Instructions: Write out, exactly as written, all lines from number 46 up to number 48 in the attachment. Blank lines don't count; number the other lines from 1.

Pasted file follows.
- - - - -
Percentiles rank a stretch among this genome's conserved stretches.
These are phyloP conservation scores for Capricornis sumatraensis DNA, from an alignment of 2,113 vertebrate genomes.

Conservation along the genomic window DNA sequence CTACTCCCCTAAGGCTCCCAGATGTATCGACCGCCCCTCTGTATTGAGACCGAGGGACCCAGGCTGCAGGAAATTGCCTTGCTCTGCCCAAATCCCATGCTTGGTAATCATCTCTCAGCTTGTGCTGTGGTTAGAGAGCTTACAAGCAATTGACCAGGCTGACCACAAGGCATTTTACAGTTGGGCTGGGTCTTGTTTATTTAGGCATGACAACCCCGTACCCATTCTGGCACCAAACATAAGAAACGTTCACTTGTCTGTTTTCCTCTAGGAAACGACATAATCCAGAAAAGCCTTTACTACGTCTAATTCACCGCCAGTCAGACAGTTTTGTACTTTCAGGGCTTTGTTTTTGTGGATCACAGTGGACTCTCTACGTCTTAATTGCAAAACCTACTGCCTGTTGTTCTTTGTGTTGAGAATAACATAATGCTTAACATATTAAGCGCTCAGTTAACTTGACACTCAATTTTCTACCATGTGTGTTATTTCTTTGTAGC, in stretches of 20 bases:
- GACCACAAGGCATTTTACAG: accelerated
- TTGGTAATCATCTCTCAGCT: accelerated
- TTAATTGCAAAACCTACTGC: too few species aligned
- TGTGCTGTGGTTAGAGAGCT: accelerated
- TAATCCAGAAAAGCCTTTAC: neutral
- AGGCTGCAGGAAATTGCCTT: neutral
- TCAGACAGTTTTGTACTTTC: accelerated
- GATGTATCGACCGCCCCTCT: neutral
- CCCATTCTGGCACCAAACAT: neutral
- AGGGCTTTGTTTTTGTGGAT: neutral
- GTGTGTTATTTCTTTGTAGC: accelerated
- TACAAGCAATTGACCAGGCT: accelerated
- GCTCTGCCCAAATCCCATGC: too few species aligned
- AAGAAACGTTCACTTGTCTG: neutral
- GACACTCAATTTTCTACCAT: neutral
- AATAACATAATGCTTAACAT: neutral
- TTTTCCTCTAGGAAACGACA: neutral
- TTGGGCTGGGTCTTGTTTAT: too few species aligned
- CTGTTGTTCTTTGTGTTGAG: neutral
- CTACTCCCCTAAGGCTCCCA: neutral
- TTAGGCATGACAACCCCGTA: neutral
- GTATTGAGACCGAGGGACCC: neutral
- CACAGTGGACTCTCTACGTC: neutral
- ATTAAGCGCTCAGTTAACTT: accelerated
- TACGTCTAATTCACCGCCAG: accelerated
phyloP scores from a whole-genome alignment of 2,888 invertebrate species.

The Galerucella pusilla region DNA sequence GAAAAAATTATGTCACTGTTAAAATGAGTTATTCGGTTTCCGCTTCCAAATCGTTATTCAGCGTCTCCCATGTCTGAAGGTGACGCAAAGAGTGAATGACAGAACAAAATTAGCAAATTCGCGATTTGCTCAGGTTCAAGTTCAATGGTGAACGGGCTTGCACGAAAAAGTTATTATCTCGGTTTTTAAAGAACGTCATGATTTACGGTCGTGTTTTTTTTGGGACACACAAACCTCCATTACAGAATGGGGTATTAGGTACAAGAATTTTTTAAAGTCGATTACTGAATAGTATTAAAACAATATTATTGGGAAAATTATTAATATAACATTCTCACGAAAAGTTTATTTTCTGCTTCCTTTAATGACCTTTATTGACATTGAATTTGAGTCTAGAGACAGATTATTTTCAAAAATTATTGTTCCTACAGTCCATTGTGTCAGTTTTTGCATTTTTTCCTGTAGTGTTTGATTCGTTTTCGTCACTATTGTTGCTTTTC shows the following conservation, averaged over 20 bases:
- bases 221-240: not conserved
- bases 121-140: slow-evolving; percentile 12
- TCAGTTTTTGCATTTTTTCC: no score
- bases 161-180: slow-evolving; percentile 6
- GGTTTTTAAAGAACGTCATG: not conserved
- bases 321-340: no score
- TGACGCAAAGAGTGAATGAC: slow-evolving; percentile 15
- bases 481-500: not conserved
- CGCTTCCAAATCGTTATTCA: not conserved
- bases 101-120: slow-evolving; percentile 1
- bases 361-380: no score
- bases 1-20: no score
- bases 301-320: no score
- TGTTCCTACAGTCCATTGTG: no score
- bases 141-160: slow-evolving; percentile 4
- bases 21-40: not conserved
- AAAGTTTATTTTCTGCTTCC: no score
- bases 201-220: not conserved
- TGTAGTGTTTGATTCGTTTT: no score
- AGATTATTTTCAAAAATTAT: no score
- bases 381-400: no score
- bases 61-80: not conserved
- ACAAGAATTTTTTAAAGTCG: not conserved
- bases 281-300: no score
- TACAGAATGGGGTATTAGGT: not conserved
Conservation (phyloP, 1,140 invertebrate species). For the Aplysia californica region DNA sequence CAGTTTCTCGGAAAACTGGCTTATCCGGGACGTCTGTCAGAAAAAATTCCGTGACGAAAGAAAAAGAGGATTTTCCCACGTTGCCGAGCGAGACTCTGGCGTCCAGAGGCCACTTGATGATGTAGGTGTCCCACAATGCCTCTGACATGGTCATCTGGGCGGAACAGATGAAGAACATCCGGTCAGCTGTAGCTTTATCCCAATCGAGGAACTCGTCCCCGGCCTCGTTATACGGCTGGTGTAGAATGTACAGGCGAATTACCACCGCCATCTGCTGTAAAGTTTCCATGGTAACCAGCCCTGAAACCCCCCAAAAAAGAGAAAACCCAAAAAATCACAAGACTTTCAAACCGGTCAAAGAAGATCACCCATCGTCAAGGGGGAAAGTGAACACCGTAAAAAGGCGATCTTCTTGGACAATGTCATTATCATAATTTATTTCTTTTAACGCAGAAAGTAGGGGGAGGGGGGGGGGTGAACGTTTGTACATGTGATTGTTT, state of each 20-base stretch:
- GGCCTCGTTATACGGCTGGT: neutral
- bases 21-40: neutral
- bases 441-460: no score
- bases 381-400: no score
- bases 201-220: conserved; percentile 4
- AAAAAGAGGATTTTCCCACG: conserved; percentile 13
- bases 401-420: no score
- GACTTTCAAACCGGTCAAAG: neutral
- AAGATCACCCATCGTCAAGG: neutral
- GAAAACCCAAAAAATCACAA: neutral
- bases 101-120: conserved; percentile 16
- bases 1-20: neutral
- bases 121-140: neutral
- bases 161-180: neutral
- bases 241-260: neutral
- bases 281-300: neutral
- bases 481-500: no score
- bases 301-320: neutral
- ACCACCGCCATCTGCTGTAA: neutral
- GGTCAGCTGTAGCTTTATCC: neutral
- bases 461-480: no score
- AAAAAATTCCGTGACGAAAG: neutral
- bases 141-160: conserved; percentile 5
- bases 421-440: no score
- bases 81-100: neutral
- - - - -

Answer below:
- bases 21-40: not conserved
- AAAGTTTATTTTCTGCTTCC: no score
- bases 201-220: not conserved